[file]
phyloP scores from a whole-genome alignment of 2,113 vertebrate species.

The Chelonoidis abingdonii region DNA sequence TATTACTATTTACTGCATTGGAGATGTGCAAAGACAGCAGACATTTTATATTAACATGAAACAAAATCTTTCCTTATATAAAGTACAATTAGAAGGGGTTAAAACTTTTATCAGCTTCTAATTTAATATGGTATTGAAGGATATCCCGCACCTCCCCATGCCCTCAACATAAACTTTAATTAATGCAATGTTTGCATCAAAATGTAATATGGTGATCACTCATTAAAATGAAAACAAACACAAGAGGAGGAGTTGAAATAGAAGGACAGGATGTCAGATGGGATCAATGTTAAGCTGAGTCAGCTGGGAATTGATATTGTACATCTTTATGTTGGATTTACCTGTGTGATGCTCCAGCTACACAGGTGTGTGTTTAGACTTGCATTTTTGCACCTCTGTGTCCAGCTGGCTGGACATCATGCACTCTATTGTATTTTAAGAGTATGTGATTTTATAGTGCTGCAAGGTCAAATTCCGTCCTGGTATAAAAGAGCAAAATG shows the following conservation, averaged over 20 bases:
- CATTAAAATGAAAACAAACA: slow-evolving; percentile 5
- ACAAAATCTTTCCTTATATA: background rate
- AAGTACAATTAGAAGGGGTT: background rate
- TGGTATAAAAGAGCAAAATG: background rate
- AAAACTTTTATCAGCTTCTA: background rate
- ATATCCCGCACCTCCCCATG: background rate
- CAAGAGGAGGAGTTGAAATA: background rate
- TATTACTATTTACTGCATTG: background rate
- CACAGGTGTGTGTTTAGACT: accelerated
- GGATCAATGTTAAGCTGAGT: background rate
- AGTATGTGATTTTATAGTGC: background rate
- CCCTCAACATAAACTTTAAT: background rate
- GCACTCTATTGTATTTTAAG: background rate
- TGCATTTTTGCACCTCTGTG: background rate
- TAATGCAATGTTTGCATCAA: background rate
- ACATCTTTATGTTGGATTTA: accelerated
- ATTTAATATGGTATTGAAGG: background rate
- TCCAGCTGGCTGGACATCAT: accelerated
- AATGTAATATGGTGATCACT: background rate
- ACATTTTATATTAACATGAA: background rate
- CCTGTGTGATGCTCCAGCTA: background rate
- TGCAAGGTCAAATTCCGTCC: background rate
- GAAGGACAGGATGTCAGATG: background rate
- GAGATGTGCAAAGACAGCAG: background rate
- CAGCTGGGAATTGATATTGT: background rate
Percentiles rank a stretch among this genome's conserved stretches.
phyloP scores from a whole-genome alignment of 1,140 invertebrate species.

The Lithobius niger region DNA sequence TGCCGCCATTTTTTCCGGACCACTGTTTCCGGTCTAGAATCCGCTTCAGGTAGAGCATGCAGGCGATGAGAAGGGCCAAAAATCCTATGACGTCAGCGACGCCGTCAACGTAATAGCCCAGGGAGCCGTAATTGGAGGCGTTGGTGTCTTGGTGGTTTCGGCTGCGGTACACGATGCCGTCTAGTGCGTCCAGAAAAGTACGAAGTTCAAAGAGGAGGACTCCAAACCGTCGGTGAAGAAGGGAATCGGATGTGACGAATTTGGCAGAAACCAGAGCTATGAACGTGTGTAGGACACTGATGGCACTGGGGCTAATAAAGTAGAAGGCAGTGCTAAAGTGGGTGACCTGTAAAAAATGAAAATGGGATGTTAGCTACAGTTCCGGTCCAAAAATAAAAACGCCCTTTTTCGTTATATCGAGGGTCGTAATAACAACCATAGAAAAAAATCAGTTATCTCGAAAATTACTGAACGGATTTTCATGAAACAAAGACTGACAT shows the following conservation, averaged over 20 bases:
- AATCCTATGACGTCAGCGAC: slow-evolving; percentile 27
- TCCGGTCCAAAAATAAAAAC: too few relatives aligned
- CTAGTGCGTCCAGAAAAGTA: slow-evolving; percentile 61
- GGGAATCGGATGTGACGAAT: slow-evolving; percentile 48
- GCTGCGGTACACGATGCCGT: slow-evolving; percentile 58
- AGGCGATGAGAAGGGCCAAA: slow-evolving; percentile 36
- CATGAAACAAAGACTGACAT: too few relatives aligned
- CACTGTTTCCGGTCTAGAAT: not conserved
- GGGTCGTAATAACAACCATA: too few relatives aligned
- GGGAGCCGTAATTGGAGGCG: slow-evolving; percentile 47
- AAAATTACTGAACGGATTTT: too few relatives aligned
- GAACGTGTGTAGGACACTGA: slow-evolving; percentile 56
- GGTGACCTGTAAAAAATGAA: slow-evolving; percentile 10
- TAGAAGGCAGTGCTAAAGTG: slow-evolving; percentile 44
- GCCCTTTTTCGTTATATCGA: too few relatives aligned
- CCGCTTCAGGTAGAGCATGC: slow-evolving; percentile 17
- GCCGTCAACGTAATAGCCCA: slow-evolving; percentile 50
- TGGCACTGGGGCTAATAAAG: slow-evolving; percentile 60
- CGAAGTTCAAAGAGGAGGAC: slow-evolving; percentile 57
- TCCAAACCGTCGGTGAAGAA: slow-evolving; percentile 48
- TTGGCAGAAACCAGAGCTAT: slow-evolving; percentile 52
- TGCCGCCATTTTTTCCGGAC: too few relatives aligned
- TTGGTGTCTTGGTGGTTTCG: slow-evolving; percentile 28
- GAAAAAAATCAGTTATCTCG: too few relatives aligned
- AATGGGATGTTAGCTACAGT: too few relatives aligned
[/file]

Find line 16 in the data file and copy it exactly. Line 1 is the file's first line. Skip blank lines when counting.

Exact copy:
- TGCATTTTTGCACCTCTGTG: background rate